As explained in previous blog postings, I have been looking to improve the digital marketing strategy for Gourmet Burger Kitchen and part of this development was to include a blog into their portfolio. I was amazed to see the amount of restaurants and other business within the food industry who had their own blogs, and how much of a powerful marketing tool they are to them. With more people than ever using the internet on a regular basis, and choosing to rely heavily on peer-reviews, the influence that a well constructed blog could have have on your restaurant reputation is greater than ever!
It is a great way for your restaurant to be open and honest with your consumers by showing them recipes, your supply chain, promotions, staff bios and that you share their love of great food as well! Research carried out by Park et al. (2007) shows that most topical blogs (such as a restaurant blog) us popular and alluring information to attract browsers. In addition to this, Krishnamurthy (2002) identified four categories typology of blogs: personal, topical, individual, and community.
via How to Write a Successful Blog for your Restaurant. | The Digital Side of Marketing.
Pavlov et al. (2008) state that email marketing is a legitimate, lucrative and widely used marketing tool. The word that stands out here is “lucrative”. According to a census carried out by E-Consultancy (2015) the revenue generated by email has increased proportionately by 28% in the last year. In recent years, the ROI that is generated from email marketing has reduced, but it is still ranked as the most profitable tool available to businesses. Pavlov et al. (2008) do go on to point out that it is in danger of being overrun by spam mail, which may be a contributing factor for this reduction, as well as the increased us of other marketing tools available.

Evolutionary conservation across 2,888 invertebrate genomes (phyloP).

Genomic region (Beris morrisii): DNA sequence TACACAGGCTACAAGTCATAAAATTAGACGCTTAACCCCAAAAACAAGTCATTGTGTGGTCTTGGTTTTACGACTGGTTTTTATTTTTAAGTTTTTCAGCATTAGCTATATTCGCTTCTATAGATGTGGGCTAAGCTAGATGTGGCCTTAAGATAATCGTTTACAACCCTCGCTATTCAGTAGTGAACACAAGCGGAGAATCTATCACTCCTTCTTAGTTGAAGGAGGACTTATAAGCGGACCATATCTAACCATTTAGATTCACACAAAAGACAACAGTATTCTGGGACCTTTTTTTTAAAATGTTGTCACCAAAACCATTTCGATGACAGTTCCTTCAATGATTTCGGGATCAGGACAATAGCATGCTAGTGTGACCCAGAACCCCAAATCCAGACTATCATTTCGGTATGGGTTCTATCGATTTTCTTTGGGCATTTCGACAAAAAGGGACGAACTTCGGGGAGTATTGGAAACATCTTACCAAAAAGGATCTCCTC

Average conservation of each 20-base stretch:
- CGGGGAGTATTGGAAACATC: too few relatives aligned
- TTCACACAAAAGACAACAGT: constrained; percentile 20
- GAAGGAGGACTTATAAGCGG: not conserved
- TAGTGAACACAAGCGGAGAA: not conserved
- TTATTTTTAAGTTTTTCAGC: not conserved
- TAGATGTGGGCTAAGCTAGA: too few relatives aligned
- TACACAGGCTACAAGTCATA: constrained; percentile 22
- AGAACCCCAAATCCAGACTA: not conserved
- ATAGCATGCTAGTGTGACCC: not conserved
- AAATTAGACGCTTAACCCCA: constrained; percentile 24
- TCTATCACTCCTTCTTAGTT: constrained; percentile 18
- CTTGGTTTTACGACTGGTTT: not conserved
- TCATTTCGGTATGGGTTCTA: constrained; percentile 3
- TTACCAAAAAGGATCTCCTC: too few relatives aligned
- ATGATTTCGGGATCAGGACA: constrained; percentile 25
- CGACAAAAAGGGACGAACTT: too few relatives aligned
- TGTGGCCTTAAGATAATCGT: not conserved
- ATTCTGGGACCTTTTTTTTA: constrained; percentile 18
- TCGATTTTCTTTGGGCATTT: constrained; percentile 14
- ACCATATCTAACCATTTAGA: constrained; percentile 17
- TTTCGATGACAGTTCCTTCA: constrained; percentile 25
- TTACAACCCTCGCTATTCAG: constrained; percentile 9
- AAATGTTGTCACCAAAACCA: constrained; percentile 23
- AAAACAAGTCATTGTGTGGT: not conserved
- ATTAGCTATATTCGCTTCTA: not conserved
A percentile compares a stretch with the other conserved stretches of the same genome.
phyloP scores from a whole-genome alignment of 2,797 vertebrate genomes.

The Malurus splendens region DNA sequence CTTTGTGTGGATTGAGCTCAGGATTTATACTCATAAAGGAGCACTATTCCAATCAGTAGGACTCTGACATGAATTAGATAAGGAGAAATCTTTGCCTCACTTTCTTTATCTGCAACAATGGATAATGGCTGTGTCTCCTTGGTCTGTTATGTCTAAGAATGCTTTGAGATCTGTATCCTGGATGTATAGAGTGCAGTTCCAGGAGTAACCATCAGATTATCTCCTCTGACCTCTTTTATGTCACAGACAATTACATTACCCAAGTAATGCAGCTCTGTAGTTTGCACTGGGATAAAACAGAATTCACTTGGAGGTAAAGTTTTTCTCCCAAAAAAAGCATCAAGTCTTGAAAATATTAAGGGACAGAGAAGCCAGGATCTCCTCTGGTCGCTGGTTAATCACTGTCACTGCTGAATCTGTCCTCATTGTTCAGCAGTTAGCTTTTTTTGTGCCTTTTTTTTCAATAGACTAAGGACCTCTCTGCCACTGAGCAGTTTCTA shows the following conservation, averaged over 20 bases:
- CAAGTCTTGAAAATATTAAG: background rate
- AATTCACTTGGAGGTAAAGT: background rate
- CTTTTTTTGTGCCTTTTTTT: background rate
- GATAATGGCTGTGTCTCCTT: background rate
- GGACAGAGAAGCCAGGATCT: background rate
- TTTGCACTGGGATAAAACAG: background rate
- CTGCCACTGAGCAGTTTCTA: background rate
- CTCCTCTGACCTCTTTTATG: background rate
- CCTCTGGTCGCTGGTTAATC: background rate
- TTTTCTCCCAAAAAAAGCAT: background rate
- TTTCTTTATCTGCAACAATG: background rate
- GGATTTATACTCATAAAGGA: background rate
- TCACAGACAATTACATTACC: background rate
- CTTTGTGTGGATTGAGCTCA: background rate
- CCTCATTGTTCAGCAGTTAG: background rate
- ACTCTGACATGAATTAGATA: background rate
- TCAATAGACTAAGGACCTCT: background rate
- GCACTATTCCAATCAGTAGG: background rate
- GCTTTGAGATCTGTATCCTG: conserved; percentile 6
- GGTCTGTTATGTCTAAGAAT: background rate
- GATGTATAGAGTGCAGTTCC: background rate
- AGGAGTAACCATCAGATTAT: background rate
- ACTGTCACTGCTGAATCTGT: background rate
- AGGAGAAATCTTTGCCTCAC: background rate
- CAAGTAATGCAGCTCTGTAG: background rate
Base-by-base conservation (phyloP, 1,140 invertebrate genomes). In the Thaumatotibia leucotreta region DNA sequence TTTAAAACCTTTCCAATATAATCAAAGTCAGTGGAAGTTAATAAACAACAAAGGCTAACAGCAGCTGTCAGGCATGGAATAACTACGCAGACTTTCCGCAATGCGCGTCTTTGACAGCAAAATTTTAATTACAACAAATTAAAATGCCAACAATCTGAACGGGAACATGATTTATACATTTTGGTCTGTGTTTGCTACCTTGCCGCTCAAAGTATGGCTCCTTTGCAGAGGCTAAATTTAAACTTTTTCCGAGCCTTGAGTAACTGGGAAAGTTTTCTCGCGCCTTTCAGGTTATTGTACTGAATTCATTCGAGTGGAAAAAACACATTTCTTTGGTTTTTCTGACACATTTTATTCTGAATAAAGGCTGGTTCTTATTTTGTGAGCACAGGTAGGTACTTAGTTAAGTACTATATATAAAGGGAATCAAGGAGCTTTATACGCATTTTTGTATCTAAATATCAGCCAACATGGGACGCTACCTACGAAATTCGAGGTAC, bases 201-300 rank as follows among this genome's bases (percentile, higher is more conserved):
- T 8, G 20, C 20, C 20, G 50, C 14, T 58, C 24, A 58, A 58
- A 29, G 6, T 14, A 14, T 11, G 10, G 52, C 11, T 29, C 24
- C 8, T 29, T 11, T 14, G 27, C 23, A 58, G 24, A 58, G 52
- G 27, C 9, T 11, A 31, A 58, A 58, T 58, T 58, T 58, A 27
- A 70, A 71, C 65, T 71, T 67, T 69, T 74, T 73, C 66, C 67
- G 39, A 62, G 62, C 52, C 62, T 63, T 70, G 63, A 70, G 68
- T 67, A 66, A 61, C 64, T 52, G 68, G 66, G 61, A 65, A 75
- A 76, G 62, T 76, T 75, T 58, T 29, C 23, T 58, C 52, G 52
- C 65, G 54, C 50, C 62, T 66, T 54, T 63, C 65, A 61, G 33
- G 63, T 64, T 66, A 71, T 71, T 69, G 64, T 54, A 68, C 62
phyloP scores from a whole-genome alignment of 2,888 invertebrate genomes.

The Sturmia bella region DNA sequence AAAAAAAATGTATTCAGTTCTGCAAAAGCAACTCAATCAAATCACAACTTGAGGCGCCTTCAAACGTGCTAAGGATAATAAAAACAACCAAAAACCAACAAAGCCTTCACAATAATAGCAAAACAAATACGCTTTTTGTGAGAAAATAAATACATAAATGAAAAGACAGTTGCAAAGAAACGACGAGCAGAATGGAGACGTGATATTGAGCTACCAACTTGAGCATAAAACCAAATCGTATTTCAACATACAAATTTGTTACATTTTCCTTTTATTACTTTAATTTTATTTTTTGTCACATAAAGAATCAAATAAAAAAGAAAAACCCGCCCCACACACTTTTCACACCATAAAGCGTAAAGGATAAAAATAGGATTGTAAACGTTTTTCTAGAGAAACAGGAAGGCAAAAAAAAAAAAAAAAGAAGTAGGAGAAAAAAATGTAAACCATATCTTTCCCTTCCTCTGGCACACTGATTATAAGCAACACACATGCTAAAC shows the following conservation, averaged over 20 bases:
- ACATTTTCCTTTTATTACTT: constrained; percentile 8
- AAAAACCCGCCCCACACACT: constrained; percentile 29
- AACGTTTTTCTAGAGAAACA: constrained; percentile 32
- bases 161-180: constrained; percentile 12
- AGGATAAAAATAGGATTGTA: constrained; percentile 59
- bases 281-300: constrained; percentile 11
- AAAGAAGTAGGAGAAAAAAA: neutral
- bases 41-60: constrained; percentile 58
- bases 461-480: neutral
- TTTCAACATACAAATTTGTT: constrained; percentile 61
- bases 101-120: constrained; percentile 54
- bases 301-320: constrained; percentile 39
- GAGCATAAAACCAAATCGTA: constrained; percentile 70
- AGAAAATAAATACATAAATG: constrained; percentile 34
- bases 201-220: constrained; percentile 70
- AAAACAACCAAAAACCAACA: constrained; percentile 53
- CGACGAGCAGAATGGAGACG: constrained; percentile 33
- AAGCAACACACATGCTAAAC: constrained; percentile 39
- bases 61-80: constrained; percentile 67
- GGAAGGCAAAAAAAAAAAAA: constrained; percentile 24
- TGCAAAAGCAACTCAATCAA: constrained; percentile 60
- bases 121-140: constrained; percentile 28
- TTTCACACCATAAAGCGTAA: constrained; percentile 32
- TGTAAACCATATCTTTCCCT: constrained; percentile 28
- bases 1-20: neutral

The effectiveness of email is primarily because it is permission-based. The consumers on business’s email list have given the go-ahead to send them emails. This means that they’ve already bought in to the business and want to find out more. I have put together few measures businesses may consider when executing their email campaign:
via Is Email still an Effective Marketing Tool? | The Digital Side of Marketing.
So what is the difference between a ‘mobile web app’ and a ‘native app’?
Mobile Web App – This is an internet enabled application that has specific functionality for a device such as a tablet or smartphone. It can only be accessed through a phones web-browser (which for an iPhone would be ‘Safari’) and therefore does not need to be downloaded and stored on the device. (Viswanathan. P, 2015)
Native App – This is an application that has to be downloaded onto the device, usually downloaded from an ‘app store’ (Viswanathan. P, 2015). They can be charged for or they can be made free for download but either way they are stored on the devices memory.
via The touch-screen revolution – mobile web apps vs native apps | os64’s blog.
Email is not dead. Waldow & Falls (2012) argue that emailing cannot be dead, when research has shown that 94% of us send or read emails every day, and most of us manage at least two accounts. Furthermore, for millennials, this number is even higher at 96%. So what does this show? That emailing is still an activity which is heavily engrained in our daily lives and habits; in fact, it is most likely to be our number one online activity.
With that being said, does it mean that email is an appropriate marketing method for companies to reach its target users? Firstly, it might be necessary to look at the pros and cons of each:
via Is email marketing a good way for businesses to engage with their users & direct more traffic to their website? | pl67’s blog.
Promotional campaigns have been used frequently within traditional marketing. They represent a flexible marketing tool that can be used to pursue a variety of strategic and tactical objectives (Peattie, Peattie and Emafo, 1997) Because – lets face it, who doesn’t like the opportunity to win a prize?
The inclusion of the intent and the advent of eWom means that promotional competitions can be shared via social media easily – not just directly to a customer, but from participant to participant. This has lead to a resurgence within competitions and they are often strewn across Facebook, Twitter and Instagram.
With the large volume of these competitions, what do the good ones have in common? Are all competitions created equally? Will my competition fail!?
Fear not intrepid reader, all will be explained within this article.
via How to run a successful Facebook competition – James – Wragg.
Instagram delivers a channel where users and businesses can interconnect openly, and it is an idyllic place for businesses to associate with their existing and prospective consumers. Numerous brands are now greatly expending this social media outlet to improve their digital marketing scheme by increasing their brands coverage.